She says these bridges and others play a significant role in the lives of those who live near and on the river, with people crossing the waterway for work, family, business, and recreation – even if that means, in Vermont and New Hampshire, leaving one state for the other.

That’s one of the reasons she’s also included in the exhibition a photograph of the Rocky Hill-Glastonbury ferry in Connecticut, one of two ferries on the river that bills itself the oldest continuously operating ferry in the U.S.

‘Human influence all along the river’

“I feel strongly about protecting the environment. We need the environment to stay healthy and protect us,” she says.

But along the river, a competition of interests, between the needs of people and the needs of the wild, is noticeable.

“In this project I’ve been learning about boreal forests in the Great North Woods of New Hampshire, which seem tremendously pristine, but, in fact, there’s ample evidence of acid raid,” she says. “You can find human influence all along the river.”

Most of the Google alerts Pritchard gets on the Connecticut River, she says, are for news stories about bodies and cars being dragged out, flooding the result of excess rainfall and snowpack, and sewage spills: “The river is a notable example of what’s happening in our time in terms of lack of vigilance as our government collapses.”

Here in Connecticut, she says, the river is a socioeconomic dividing line, breaking the state in half. Fairfield and Litchfield counties in the west, for instance, have residents with far more wealth than those living in the east at the Rhode Island border.

This 2018 photograph is of new construction in the Hamburg Cove area of Connecticut.
This 2018 photograph is of new construction in the Hamburg Cove area of Connecticut. (Courtesy Janet L. Pritchard)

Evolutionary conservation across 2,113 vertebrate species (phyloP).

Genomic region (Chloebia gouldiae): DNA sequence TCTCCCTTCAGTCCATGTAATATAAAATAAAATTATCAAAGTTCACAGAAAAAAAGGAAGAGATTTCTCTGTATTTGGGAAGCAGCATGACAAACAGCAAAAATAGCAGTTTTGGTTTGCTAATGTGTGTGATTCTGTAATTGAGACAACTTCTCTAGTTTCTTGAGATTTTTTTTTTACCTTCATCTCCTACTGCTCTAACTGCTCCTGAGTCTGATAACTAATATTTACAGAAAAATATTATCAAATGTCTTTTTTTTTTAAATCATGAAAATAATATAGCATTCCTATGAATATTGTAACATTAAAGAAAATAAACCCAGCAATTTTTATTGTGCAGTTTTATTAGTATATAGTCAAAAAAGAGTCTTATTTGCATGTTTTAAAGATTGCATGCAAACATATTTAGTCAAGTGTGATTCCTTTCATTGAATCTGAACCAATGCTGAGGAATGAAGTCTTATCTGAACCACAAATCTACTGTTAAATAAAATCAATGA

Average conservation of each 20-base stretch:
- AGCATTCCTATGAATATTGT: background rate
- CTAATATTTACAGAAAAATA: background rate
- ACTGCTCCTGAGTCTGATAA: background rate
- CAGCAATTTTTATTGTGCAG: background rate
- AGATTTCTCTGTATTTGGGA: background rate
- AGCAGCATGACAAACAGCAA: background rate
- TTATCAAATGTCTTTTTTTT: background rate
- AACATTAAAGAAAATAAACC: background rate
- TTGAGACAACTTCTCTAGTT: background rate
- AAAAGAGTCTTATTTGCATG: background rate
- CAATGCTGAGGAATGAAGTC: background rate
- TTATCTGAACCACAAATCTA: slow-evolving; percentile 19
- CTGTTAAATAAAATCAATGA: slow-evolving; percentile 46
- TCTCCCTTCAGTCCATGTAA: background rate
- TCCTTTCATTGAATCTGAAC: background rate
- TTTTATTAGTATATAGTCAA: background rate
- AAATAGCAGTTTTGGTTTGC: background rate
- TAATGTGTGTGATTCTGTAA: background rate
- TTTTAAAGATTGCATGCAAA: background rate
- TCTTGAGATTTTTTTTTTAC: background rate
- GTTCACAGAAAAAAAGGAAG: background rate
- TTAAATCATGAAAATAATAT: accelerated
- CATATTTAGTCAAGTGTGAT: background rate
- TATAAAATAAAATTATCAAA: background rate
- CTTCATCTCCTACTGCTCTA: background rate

A photograph of a home under construction in the Hamburg Cove area that’s eight miles north of the Sound is evidence of that, she says. It’s a sight she happened upon in 2018 as she was traveling through “Second Home Country.”

The opportunity was there, so she took the picture. But oftentimes, Pritchard says, photos are more deliberate and planned – like when she returned to the same blooming wisteria vine three consecutive years to catch it at its perfect peak.

“When I was younger – and I still do this but I’m better than I used to be – and I would go out to make photographs, I would have a list of things to shoot and cross them off the list,” she says. “Those photographs were OK. But when my list was done and I could open my awareness, that’s where the good photographs were, when I found something I didn’t expect.”

Much the same as she didn’t expect to like the taste of shad – although “The Founding Fish” by John McPhee about shad helped her understand its significance to the river and prompted her initial interest – Pritchard says she learned, very early on when still ruminating on the idea for the project, that even as a New Jersey girl her family roots extended into the Connecticut River valley.

Her grandfather grew up in Wethersfield and genealogical research shows an early family member in Connecticut in 1646.

“It’s no wonder my wife and I chose to raise our three sons in the Quiet Corner,” she says.

Over the years since, Pritchard says she’s learned countless more about the river – like, there are more than a dozen dams across the main stem and they’re all for hydrological electricity development, operated by multinational corporations, save the Holyoke Dam that’s run by a co-op.

She also learned that until recently, Massachusetts property owners who had on their land one of the thousands of smaller dams on the river weren’t liable for damage downstream if their dam broke. That law recently was changed and many of the dams were removed, which has inadvertently resulted in a healthier ecosystem.

On one trek out to take pictures, Pritchard says she went seeking a bald eagle nest – even though she says ospreys and their return to the area tell a better ecological story – and found it in the tree line adjacent to a homeowner’s beautifully manicured lawn.

“You don’t even know the eagle is in the picture because it’s so small,” she explains. “But the important part of the story is that the husband grew up in that town, went away for school and work, and when he and his wife retired and moved back, he remembered the house from when he was young.”

She continues, “Back then, there were no windows on one side of the home because the river was so polluted. Today, there are windows, and the river is gorgeous.”


More than two dozen photographs from “Abiding River: Connecticut River Views & Stories” are on display as part of an exhibition by the same name at the Alexey von Schlippe Gallery of Art at UConn Avery Point until April 28.